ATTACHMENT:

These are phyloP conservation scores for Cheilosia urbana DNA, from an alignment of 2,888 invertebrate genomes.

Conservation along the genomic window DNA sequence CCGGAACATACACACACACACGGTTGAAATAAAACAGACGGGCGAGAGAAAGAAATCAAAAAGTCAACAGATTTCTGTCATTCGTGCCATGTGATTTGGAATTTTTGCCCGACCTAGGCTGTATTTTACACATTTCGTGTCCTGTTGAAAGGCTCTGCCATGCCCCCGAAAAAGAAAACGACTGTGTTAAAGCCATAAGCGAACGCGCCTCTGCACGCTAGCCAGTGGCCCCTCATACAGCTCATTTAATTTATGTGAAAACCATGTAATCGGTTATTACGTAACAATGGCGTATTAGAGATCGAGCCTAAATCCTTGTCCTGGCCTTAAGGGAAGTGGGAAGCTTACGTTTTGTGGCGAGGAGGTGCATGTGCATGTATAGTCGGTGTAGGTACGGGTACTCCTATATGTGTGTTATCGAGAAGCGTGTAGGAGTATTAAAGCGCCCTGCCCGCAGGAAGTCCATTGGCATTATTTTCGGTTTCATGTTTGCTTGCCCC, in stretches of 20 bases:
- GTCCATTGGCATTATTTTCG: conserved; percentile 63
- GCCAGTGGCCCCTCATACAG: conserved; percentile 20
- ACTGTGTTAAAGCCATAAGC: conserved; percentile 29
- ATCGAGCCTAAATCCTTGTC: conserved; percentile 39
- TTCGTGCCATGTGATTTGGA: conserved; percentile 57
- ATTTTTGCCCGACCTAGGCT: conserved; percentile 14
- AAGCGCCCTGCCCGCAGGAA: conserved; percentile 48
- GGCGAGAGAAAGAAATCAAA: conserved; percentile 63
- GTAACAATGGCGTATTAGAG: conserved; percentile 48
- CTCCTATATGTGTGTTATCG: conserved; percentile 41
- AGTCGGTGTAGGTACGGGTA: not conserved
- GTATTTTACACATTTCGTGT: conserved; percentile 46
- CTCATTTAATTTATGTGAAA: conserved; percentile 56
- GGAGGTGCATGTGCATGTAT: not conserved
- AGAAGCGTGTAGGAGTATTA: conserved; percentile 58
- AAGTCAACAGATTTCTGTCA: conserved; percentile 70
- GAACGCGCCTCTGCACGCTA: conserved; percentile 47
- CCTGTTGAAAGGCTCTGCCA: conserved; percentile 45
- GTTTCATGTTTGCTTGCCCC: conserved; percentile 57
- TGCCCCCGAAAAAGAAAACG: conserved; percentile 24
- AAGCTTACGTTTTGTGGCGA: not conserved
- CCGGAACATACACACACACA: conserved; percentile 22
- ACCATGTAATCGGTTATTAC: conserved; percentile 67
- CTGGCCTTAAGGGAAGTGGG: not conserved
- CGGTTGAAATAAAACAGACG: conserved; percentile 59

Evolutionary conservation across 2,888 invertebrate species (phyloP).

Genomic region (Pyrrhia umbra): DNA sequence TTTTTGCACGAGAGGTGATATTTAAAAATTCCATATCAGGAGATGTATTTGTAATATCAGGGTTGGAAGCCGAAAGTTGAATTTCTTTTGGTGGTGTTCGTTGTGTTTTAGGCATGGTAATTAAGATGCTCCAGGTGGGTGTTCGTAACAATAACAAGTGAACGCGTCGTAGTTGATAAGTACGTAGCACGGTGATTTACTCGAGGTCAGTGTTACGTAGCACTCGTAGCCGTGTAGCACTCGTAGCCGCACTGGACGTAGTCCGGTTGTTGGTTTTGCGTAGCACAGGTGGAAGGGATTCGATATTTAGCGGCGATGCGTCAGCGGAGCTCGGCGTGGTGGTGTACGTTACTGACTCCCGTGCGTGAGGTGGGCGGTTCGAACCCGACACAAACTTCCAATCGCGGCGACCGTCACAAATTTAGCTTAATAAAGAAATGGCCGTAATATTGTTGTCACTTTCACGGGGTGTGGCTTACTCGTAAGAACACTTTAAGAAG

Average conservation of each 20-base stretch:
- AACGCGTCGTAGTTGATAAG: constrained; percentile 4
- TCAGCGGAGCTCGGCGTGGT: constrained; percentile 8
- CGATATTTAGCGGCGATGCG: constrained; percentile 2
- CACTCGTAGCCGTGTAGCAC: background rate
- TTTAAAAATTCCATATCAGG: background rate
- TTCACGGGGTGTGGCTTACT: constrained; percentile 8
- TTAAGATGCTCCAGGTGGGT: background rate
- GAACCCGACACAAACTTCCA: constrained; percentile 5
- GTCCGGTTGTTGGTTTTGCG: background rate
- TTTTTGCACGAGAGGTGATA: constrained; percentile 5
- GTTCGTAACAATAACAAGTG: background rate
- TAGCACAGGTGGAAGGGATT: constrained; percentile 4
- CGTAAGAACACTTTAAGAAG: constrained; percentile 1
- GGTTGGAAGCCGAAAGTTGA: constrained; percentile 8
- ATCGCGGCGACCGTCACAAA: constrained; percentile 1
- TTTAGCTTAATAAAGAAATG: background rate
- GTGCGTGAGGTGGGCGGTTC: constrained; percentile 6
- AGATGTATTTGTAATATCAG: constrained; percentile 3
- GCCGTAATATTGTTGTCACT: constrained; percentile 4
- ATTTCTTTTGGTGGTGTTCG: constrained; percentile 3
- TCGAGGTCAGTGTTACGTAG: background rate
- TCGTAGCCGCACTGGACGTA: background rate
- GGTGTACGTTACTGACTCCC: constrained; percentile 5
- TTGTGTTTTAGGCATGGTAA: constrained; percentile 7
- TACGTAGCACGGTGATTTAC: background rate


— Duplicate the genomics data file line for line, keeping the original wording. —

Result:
These are phyloP conservation scores for Cheilosia urbana DNA, from an alignment of 2,888 invertebrate genomes.

Conservation along the genomic window DNA sequence CCGGAACATACACACACACACGGTTGAAATAAAACAGACGGGCGAGAGAAAGAAATCAAAAAGTCAACAGATTTCTGTCATTCGTGCCATGTGATTTGGAATTTTTGCCCGACCTAGGCTGTATTTTACACATTTCGTGTCCTGTTGAAAGGCTCTGCCATGCCCCCGAAAAAGAAAACGACTGTGTTAAAGCCATAAGCGAACGCGCCTCTGCACGCTAGCCAGTGGCCCCTCATACAGCTCATTTAATTTATGTGAAAACCATGTAATCGGTTATTACGTAACAATGGCGTATTAGAGATCGAGCCTAAATCCTTGTCCTGGCCTTAAGGGAAGTGGGAAGCTTACGTTTTGTGGCGAGGAGGTGCATGTGCATGTATAGTCGGTGTAGGTACGGGTACTCCTATATGTGTGTTATCGAGAAGCGTGTAGGAGTATTAAAGCGCCCTGCCCGCAGGAAGTCCATTGGCATTATTTTCGGTTTCATGTTTGCTTGCCCC, in stretches of 20 bases:
- GTCCATTGGCATTATTTTCG: conserved; percentile 63
- GCCAGTGGCCCCTCATACAG: conserved; percentile 20
- ACTGTGTTAAAGCCATAAGC: conserved; percentile 29
- ATCGAGCCTAAATCCTTGTC: conserved; percentile 39
- TTCGTGCCATGTGATTTGGA: conserved; percentile 57
- ATTTTTGCCCGACCTAGGCT: conserved; percentile 14
- AAGCGCCCTGCCCGCAGGAA: conserved; percentile 48
- GGCGAGAGAAAGAAATCAAA: conserved; percentile 63
- GTAACAATGGCGTATTAGAG: conserved; percentile 48
- CTCCTATATGTGTGTTATCG: conserved; percentile 41
- AGTCGGTGTAGGTACGGGTA: not conserved
- GTATTTTACACATTTCGTGT: conserved; percentile 46
- CTCATTTAATTTATGTGAAA: conserved; percentile 56
- GGAGGTGCATGTGCATGTAT: not conserved
- AGAAGCGTGTAGGAGTATTA: conserved; percentile 58
- AAGTCAACAGATTTCTGTCA: conserved; percentile 70
- GAACGCGCCTCTGCACGCTA: conserved; percentile 47
- CCTGTTGAAAGGCTCTGCCA: conserved; percentile 45
- GTTTCATGTTTGCTTGCCCC: conserved; percentile 57
- TGCCCCCGAAAAAGAAAACG: conserved; percentile 24
- AAGCTTACGTTTTGTGGCGA: not conserved
- CCGGAACATACACACACACA: conserved; percentile 22
- ACCATGTAATCGGTTATTAC: conserved; percentile 67
- CTGGCCTTAAGGGAAGTGGG: not conserved
- CGGTTGAAATAAAACAGACG: conserved; percentile 59

Evolutionary conservation across 2,888 invertebrate species (phyloP).

Genomic region (Pyrrhia umbra): DNA sequence TTTTTGCACGAGAGGTGATATTTAAAAATTCCATATCAGGAGATGTATTTGTAATATCAGGGTTGGAAGCCGAAAGTTGAATTTCTTTTGGTGGTGTTCGTTGTGTTTTAGGCATGGTAATTAAGATGCTCCAGGTGGGTGTTCGTAACAATAACAAGTGAACGCGTCGTAGTTGATAAGTACGTAGCACGGTGATTTACTCGAGGTCAGTGTTACGTAGCACTCGTAGCCGTGTAGCACTCGTAGCCGCACTGGACGTAGTCCGGTTGTTGGTTTTGCGTAGCACAGGTGGAAGGGATTCGATATTTAGCGGCGATGCGTCAGCGGAGCTCGGCGTGGTGGTGTACGTTACTGACTCCCGTGCGTGAGGTGGGCGGTTCGAACCCGACACAAACTTCCAATCGCGGCGACCGTCACAAATTTAGCTTAATAAAGAAATGGCCGTAATATTGTTGTCACTTTCACGGGGTGTGGCTTACTCGTAAGAACACTTTAAGAAG

Average conservation of each 20-base stretch:
- AACGCGTCGTAGTTGATAAG: constrained; percentile 4
- TCAGCGGAGCTCGGCGTGGT: constrained; percentile 8
- CGATATTTAGCGGCGATGCG: constrained; percentile 2
- CACTCGTAGCCGTGTAGCAC: background rate
- TTTAAAAATTCCATATCAGG: background rate
- TTCACGGGGTGTGGCTTACT: constrained; percentile 8
- TTAAGATGCTCCAGGTGGGT: background rate
- GAACCCGACACAAACTTCCA: constrained; percentile 5
- GTCCGGTTGTTGGTTTTGCG: background rate
- TTTTTGCACGAGAGGTGATA: constrained; percentile 5
- GTTCGTAACAATAACAAGTG: background rate
- TAGCACAGGTGGAAGGGATT: constrained; percentile 4
- CGTAAGAACACTTTAAGAAG: constrained; percentile 1
- GGTTGGAAGCCGAAAGTTGA: constrained; percentile 8
- ATCGCGGCGACCGTCACAAA: constrained; percentile 1
- TTTAGCTTAATAAAGAAATG: background rate
- GTGCGTGAGGTGGGCGGTTC: constrained; percentile 6
- AGATGTATTTGTAATATCAG: constrained; percentile 3
- GCCGTAATATTGTTGTCACT: constrained; percentile 4
- ATTTCTTTTGGTGGTGTTCG: constrained; percentile 3
- TCGAGGTCAGTGTTACGTAG: background rate
- TCGTAGCCGCACTGGACGTA: background rate
- GGTGTACGTTACTGACTCCC: constrained; percentile 5
- TTGTGTTTTAGGCATGGTAA: constrained; percentile 7
- TACGTAGCACGGTGATTTAC: background rate